Let the voice within your voice speak to the ear of his ear;
For his soul will keep the truth of your heart as the taste of the wine is remembered
When the colour is forgotten and the vessel is no more.
“…every single one of the major world traditions has highlighted — has said —and put at the core of their tradition what’s become known as the Golden Rule.First propounded by Confucius five centuries before Christ:“Do not do to others what you would not like them to do to you.” – Karen Armstrong – 2008 Ted Talk
New Thought is an American metaphysical religious movement that is approximately 150 years old. William James called New Thought, “[T]he religion of healthy-mindedness.” And that’s really the truth! Don’t confuse New Thought with what is often called “New Age” in the media today, New Thought is actually a perennial philosophy, that thread of truth that is woven through all the world’s great spiritual traditions.
New Thought principles are found in Christianity, Buddhism, Islam, Zen, Hinduism, African Traditional Religions and many other philosophical and theological works. There are several hundred New Thought churches world-wide, which include Unity churches, Centers for Spiritual Living, and independent New Thought churches like Open Heart.
Authenticity is a technical term used in psychology as well as existentialist philosophy and aesthetics. In existentialism, authenticity is the degree to which one is true to one’s own personality, spirit, or character, despite external pressures; the conscious self is seen as coming to terms with being in a material world and with encountering external forces, pressures and influences which are very different from, and other than, itself. A lack of authenticity is considered in existentialism to be bad faith.
“Authenticity has become the gold standard for leadership. But a simplistic understanding of what it means can hinder your growth and limit your impact.” – The Authenticity Paradox – Harvard Business Review
Triangulation is a manipulation tactic where one person will not communicate directly with another person. Instead, they use a third person to relay communication to the second, thus forming a triangle. It is also a form of splitting in which one person manipulates a relationship between two parties by controlling communication between them.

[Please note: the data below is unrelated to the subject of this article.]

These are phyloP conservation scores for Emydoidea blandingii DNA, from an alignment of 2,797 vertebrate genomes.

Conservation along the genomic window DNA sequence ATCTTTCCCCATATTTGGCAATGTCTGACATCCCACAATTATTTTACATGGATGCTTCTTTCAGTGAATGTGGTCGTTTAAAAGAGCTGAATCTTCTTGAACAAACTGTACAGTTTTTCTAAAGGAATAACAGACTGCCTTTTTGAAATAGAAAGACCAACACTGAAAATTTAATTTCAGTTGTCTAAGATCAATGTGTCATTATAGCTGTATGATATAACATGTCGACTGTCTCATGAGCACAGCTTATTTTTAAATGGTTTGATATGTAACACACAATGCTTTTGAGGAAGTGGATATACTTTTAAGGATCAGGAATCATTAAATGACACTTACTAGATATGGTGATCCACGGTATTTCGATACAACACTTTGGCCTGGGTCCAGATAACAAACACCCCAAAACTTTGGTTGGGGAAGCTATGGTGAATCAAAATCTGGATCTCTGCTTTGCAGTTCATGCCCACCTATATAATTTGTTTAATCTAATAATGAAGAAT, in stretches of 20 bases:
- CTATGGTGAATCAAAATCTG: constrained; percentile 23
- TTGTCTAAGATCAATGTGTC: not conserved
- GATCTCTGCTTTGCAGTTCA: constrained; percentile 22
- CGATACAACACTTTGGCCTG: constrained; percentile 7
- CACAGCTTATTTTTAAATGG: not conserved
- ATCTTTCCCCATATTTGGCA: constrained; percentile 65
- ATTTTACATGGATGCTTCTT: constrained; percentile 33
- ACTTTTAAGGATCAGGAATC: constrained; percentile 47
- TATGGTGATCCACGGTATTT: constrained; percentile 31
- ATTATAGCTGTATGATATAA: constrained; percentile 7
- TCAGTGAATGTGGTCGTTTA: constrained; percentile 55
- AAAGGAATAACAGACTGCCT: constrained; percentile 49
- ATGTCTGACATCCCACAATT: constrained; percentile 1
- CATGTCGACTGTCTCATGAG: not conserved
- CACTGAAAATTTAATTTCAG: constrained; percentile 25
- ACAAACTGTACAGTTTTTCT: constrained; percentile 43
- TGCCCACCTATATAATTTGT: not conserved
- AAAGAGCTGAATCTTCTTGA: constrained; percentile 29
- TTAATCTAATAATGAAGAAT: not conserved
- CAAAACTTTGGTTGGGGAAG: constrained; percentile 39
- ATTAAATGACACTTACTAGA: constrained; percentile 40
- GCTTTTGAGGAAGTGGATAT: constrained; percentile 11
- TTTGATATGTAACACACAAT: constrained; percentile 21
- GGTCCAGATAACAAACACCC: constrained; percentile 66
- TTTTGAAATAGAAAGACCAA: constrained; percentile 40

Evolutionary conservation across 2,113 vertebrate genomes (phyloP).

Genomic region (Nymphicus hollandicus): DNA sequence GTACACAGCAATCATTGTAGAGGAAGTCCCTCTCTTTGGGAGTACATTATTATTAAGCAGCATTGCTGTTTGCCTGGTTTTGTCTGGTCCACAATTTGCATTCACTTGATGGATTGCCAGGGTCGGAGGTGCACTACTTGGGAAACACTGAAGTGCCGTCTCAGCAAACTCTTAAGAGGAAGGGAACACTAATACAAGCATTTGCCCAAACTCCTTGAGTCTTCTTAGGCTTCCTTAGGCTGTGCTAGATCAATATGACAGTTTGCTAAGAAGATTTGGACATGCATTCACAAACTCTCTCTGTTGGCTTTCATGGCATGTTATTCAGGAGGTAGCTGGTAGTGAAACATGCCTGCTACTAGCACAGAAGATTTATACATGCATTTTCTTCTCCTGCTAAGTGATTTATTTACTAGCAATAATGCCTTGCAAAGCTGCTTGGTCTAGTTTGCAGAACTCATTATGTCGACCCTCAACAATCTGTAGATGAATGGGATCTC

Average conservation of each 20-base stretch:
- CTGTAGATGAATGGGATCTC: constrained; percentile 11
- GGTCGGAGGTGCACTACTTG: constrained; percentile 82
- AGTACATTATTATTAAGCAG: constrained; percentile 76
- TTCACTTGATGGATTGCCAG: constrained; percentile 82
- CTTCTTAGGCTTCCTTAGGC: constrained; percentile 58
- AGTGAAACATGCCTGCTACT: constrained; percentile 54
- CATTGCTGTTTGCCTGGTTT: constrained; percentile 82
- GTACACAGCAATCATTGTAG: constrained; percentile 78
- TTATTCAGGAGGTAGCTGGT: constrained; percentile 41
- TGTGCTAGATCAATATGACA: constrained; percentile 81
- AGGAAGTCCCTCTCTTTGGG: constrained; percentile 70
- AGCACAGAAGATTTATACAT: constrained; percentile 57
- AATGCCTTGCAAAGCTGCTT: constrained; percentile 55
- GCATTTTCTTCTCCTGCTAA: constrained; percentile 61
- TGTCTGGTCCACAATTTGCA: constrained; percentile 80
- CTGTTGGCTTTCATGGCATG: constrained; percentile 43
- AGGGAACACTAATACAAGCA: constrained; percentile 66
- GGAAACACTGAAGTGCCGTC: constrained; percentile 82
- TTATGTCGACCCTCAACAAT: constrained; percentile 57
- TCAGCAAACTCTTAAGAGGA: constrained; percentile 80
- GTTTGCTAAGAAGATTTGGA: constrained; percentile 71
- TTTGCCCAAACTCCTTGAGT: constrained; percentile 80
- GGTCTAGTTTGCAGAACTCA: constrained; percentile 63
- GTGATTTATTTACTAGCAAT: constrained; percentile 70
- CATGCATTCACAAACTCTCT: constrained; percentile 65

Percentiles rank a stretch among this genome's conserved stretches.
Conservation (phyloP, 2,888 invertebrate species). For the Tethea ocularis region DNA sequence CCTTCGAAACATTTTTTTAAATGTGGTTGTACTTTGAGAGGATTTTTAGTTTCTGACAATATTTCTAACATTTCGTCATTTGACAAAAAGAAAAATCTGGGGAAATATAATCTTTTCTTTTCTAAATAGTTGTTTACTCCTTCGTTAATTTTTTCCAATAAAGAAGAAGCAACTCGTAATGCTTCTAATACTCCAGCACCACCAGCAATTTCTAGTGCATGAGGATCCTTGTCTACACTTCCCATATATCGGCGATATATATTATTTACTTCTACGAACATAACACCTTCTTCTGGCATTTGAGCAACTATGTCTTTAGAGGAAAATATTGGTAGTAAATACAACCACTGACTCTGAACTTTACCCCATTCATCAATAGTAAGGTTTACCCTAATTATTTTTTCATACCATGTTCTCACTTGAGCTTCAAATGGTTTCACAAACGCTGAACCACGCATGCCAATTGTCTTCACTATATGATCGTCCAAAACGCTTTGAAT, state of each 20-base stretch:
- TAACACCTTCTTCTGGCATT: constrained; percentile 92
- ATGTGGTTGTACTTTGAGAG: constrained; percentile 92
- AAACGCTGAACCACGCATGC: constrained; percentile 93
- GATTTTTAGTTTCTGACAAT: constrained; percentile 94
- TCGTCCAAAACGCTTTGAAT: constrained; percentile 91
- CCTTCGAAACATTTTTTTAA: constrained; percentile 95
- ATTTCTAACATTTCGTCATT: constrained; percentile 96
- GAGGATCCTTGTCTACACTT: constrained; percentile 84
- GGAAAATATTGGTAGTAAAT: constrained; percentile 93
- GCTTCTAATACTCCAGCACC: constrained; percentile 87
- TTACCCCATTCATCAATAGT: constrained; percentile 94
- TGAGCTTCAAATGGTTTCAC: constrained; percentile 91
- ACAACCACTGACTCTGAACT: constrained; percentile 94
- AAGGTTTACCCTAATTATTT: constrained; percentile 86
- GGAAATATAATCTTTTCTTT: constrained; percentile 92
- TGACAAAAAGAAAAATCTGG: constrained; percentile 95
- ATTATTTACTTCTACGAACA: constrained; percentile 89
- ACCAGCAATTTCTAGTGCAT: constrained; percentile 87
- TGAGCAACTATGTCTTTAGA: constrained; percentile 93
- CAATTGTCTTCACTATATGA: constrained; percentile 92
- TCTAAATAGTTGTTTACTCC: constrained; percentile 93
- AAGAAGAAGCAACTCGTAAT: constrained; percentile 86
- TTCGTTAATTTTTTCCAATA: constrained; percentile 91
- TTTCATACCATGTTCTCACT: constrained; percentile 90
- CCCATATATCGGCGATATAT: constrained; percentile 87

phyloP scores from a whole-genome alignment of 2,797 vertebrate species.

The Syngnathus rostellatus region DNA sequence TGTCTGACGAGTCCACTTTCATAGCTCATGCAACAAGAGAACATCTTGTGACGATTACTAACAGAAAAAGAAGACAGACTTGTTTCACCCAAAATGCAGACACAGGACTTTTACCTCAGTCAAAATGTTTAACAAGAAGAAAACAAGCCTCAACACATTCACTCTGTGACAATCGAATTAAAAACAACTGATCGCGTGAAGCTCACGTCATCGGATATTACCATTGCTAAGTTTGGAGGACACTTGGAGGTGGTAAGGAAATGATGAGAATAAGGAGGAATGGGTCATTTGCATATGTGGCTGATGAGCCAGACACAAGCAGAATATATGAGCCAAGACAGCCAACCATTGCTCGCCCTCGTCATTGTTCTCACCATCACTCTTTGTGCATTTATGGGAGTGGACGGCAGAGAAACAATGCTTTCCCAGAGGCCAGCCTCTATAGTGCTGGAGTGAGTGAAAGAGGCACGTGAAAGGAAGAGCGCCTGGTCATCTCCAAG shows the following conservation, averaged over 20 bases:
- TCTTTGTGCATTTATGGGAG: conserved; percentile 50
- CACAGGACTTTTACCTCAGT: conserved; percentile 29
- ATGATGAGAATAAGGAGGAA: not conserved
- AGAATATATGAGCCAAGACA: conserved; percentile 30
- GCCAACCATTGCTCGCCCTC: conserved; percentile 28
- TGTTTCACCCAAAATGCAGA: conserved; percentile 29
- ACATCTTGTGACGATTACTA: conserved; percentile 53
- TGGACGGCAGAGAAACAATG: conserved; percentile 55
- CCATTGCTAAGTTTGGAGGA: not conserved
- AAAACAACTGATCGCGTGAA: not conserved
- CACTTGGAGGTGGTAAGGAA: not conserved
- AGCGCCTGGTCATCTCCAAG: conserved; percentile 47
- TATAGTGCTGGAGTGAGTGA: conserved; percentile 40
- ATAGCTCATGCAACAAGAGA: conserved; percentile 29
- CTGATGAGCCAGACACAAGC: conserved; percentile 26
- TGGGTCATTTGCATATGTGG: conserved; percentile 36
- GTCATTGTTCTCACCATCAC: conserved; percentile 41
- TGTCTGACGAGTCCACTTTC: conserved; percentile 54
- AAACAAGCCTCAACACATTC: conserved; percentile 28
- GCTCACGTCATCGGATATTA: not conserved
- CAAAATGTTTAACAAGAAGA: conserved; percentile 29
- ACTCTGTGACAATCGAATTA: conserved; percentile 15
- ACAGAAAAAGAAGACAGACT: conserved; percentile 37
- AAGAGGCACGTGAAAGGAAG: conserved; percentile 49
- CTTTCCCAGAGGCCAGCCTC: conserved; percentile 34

Triangulation may manifest itself as a manipulative device to engineer rivalry between two people, known as divide and conquer or playing one (person) against another.
Perhaps this is a time to go within; reflect and remind ourselves of who we are, what our role is in the world and to hold ourselves to a higher purpose.
Some time back, Don Frick, the official biographer of the late Robert Greenleaf referred to the men in the Men’s Fellowship Network as Spirit Carriers:
“In my view of the world there are people whom I would call ‘Spirit Carriers’. Servants who nurture the human spirit are Spirit Carriers. They serve to connect those who do the work of the world, or who are being prepared for that role, with vision from both past and contemporary prophets. Those servants find the resources and make the intensive effort to be an effective influence. They don’t just make speeches or write books as the prophet does. They are Spirit Carriers; they connect the prophecy with the people so that it changes their lives. The spirit is power, but only when the Spirit Carrier, the servant as nurturer of the human spirit, is a powerful and not a casual force.” – Robert Greenleaf
“Love is the only way to grasp another human being in the innermost core of his personality. No one can become fully aware of the very essence of another human being unless he loves him. By his love he is enabled to see the essential traits and features in the beloved person; and even more, he sees that which is potential in him, which is not yet actualized but yet ought to be actualized. Furthermore, by his love, the loving person enables the beloved person to actualize these potentialities. By making him aware of what he can be and of what he should become, he makes these potentialities come true.”
― Viktor E. Frankl, Man’s Search for Meaning